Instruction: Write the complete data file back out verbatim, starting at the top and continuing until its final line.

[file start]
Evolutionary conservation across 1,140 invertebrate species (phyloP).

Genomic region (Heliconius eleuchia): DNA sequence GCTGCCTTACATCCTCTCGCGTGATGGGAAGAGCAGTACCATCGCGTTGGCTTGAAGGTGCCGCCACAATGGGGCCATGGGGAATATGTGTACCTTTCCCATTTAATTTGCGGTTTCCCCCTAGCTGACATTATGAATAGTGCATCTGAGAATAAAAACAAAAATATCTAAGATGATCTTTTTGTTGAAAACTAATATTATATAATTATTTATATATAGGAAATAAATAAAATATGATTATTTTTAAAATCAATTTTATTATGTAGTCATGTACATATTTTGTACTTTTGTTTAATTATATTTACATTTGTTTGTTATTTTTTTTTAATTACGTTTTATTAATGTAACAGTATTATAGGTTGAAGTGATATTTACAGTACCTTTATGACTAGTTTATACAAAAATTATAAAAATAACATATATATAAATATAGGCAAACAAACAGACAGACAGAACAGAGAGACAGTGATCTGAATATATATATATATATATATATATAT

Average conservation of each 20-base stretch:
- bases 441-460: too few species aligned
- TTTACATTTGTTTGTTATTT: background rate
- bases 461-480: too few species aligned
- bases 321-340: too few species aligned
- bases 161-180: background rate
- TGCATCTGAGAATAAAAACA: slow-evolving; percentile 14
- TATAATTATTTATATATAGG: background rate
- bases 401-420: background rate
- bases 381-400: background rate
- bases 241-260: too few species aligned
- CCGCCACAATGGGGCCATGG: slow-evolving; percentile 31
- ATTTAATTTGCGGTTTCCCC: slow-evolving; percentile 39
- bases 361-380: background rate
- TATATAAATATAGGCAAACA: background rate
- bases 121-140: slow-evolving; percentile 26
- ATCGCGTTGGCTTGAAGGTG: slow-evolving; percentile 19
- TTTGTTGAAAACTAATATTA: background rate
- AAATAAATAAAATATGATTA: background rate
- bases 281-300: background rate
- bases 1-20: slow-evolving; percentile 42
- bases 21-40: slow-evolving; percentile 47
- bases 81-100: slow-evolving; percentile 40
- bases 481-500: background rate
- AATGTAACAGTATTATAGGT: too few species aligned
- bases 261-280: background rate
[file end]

Evolutionary conservation across 1,140 invertebrate species (phyloP).

Genomic region (Heliconius eleuchia): DNA sequence GCTGCCTTACATCCTCTCGCGTGATGGGAAGAGCAGTACCATCGCGTTGGCTTGAAGGTGCCGCCACAATGGGGCCATGGGGAATATGTGTACCTTTCCCATTTAATTTGCGGTTTCCCCCTAGCTGACATTATGAATAGTGCATCTGAGAATAAAAACAAAAATATCTAAGATGATCTTTTTGTTGAAAACTAATATTATATAATTATTTATATATAGGAAATAAATAAAATATGATTATTTTTAAAATCAATTTTATTATGTAGTCATGTACATATTTTGTACTTTTGTTTAATTATATTTACATTTGTTTGTTATTTTTTTTTAATTACGTTTTATTAATGTAACAGTATTATAGGTTGAAGTGATATTTACAGTACCTTTATGACTAGTTTATACAAAAATTATAAAAATAACATATATATAAATATAGGCAAACAAACAGACAGACAGAACAGAGAGACAGTGATCTGAATATATATATATATATATATATATAT

Average conservation of each 20-base stretch:
- bases 441-460: too few species aligned
- TTTACATTTGTTTGTTATTT: background rate
- bases 461-480: too few species aligned
- bases 321-340: too few species aligned
- bases 161-180: background rate
- TGCATCTGAGAATAAAAACA: slow-evolving; percentile 14
- TATAATTATTTATATATAGG: background rate
- bases 401-420: background rate
- bases 381-400: background rate
- bases 241-260: too few species aligned
- CCGCCACAATGGGGCCATGG: slow-evolving; percentile 31
- ATTTAATTTGCGGTTTCCCC: slow-evolving; percentile 39
- bases 361-380: background rate
- TATATAAATATAGGCAAACA: background rate
- bases 121-140: slow-evolving; percentile 26
- ATCGCGTTGGCTTGAAGGTG: slow-evolving; percentile 19
- TTTGTTGAAAACTAATATTA: background rate
- AAATAAATAAAATATGATTA: background rate
- bases 281-300: background rate
- bases 1-20: slow-evolving; percentile 42
- bases 21-40: slow-evolving; percentile 47
- bases 81-100: slow-evolving; percentile 40
- bases 481-500: background rate
- AATGTAACAGTATTATAGGT: too few species aligned
- bases 261-280: background rate